One investigative reporter is sounding the alarm over a survey by the Association of American Universities that found many female students reported being sexually harassed and even assaulted by professors, administrators or other university employees.
RealClear Investigations reporter John Murawski called out the association’s campus climate survey for what he argues is its glossing over of such findings.
“Buried within an influential campus sexual assault survey last year by the Association of American Universities is evidence of hundreds of incidents of inappropriate and potentially criminal behavior by faculty and staff against female students,” he reported in a March 8 article.
The survey questioned more than 181,000 students (including 110,812 women) from 33 universities and is touted by the association as “the largest college-based probability sample survey carried out on sexual assault and misconduct.”
Murawski reported that while the survey results appear to affirm the controversial statistic that one in four college women will be assaulted or raped before they graduate, “the survey’s results concerning a more obvious power mismatch — faculty and staff sexual misbehavior toward female students — were not highlighted.”
The Association of American Universities could not be reached by The College Fix at this time to respond.
Murawski reported that since the association would not provide the actual number of incidents, and instead presented the results as percentages, he turned to William Kidder to help crunch the numbers.
Kidder is a longtime anti-discrimination college administrator who co-athoured the 2017 scholarly article “A Systematic Look at a Serial Problem: Sexual Harassment of Students by University Faculty.”
“Kidder’s calculation for RCI found that about 33 female students reported that they were non-consensually penetrated by a faculty member or instructor — that is, possibly raped — and about 85 said they were non-consensually touched by a faculty member or instructor,” Murawski reported.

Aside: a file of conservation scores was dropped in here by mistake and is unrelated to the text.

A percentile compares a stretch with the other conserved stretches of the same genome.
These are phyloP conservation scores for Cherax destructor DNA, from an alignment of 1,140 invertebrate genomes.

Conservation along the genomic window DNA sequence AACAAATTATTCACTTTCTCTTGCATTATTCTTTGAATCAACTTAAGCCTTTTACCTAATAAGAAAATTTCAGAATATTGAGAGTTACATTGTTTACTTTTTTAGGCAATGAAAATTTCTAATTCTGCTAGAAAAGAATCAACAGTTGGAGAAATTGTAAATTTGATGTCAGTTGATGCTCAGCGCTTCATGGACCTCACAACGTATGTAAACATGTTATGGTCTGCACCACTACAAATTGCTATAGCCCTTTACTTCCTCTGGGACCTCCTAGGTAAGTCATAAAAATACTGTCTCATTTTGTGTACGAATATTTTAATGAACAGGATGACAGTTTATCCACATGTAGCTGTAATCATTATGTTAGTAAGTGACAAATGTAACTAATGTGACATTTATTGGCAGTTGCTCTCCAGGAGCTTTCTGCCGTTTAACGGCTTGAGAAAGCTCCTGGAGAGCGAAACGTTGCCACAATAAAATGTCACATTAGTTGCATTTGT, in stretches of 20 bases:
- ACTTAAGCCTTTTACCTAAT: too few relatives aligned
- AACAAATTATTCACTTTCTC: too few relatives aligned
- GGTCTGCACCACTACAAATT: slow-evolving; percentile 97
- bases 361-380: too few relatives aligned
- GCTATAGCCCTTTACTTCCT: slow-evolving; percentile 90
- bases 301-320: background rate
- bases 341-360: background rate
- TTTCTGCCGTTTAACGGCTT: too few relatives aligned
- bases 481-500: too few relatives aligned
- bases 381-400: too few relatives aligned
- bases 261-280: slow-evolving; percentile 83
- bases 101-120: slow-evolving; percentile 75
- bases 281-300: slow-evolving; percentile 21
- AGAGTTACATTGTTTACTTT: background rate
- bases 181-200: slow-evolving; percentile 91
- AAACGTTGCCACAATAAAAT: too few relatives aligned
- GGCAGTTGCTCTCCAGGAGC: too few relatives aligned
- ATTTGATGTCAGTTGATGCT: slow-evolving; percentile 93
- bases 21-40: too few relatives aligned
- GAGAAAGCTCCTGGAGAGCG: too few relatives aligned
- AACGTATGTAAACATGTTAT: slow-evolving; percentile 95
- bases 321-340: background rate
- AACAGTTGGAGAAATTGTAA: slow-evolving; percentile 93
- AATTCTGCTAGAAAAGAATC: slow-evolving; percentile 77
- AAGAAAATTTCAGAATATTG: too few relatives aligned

“Kidder also calculated the numbers for other job classifications – researcher, administrator, other staff – resulting in what appear to be several hundred misconduct incidents at the 33 universities.”
Murawski told The College Fix that the survey’s 26 percent response rate at just 33 universities means that data extrapolated to the entire nation of 4000-plus colleges and universities could mean thousands of female students nationwide may experience being non-consensually touched by various educators and campus employees.
“[W]e don’t know if these incidents were truly non-consensual, unless you take an absolutist ‘You will be believed’ position. I think it’s safe to say that some of them could have involved criminal violations and others were disputed by the accused as misunderstandings or exaggerations or something else,” he said.
“We just don’t know what these numbers mean, but we also know that there are real incidents that have historically been ignored and disregarded, and the tide is rapidly changing as old cultural norms are swept aside by the MeToo sensibility.”
Freyd . . . said she did not know why the faculty/staff misconduct data was not highlighted. "[I]nterpret it in light of what that organization exists to do,” Freyd said. “The AAU is fundamentally a lobby organization for a set of elite institutions. https://t.co/4q2kzJ2UFL
— Jennifer Freyd (@jjfreydcourage) March 4, 2020
Murawski said he believes there could be a few reasons for the way the survey results were presented by the association.
For one, because the association typically reports its findings in charts and tables, Murawski said it could just be trying to remain consistent. “They’re thinking in terms of procedural consistency, so it may be a completely innocent thing,” he said.
However, Murawski said, he believes there could be more going on than just consistency.
“It could be that they saw the reports and said these are all professors, these are employees of our clients, we represent these clients, it would be embarrassing for our clients and there is no reason to cause this embarrassment at this time,” he said.
“It could be administrative habit, it could be protectiveness, it could be oversight, it could be that they are statisticians — they aren’t news people, they’re just looking at numbers in a statistical way,” Murawski said.